Today’s verse supports something I have been including in my prayers for people for as long as I can remember – that each individual has a purpose given by God.  Today it is quoted from The Message by Eugene Peterson.  I like to read the daily verse in my own Bible as well, which is an NIV, and I had to take a double-take.

Colossians 1:16 (NIV)
For by him all things were created: things in heaven and on earth, visible and invisible, whether thrones or powers or rulers or authorities; all things were created by him and for him.

It’s the last verse that makes that point:  “All things were created by him and for him.”  I can’t think of any reason why God would create something that he wouldn’t find a use for.  As Christians, we are always trying to find out what God’s will for our lives.  Why?  Because that is when we are most fulfilled – when we are fulfilling our purpose.  That’s how God made us.

When trouble comes

September 26th, 2007  Email Email  Print Print  

Psalm 27:5 (KJV)
In the time of trouble he shall hide me in his pavilion.

The writer of today’s devotion recommends doing these three things when trouble comes:

  1. Get alone with God!  I can’t think of a better thing to do.  We’ve all heard the saying misery loves company.  Why is that?  It’s the relationship we enjoy so much.  The same holds true here.  Spending time with the Lord is spending time in relationship with someone who has the power do something about.  That doesn’t mean He’ll fix it or change it, although He might.  It does mean that you’ll be able to deal with it better, though.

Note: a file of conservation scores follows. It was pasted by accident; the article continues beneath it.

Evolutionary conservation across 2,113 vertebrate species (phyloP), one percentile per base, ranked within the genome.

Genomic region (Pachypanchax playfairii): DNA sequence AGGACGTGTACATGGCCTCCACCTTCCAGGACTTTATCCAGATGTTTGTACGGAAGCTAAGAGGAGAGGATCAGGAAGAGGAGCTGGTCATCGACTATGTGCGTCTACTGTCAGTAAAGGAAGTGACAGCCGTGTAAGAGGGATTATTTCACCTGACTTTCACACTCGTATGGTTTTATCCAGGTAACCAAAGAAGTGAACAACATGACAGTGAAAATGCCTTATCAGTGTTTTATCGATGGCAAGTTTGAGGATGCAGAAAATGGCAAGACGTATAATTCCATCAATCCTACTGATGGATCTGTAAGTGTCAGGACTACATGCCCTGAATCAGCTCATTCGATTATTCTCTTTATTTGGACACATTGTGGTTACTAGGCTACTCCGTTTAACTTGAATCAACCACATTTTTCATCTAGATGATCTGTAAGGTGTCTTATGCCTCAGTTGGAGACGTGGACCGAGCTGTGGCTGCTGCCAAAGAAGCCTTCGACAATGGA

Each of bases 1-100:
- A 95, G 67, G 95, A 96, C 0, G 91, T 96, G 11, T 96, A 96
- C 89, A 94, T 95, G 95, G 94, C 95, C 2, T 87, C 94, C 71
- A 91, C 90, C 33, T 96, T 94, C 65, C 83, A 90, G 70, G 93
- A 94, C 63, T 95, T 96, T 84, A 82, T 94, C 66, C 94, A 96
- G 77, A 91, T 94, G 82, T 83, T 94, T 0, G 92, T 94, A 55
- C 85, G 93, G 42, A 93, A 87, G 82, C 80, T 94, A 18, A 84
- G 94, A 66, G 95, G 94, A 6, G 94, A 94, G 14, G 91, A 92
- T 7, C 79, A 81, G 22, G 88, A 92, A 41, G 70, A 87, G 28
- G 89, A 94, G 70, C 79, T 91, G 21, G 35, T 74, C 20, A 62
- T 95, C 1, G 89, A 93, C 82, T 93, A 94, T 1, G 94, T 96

An interesting side note:  The King James Version uses the word “pavilion” in this passage while the NIV says “dwelling.”  The writer points out that the secret place in a king’s palace was called a “pavilion.”  Interesting.  I usually think of a pavilion as a place for entertaining.  Dictionary.com lists this definition:  a light, usually open building used for shelter, concerts, exhibits, etc., as in a part or fair.  It also lists this definition, however:  to shelter in or as if in a pavilion.  It’s pretty cool to think that God want’s to take us to his most secret place; it’s also comforting to think that God wants to hang out with us.  Why else would He invite us to His place of entertainment?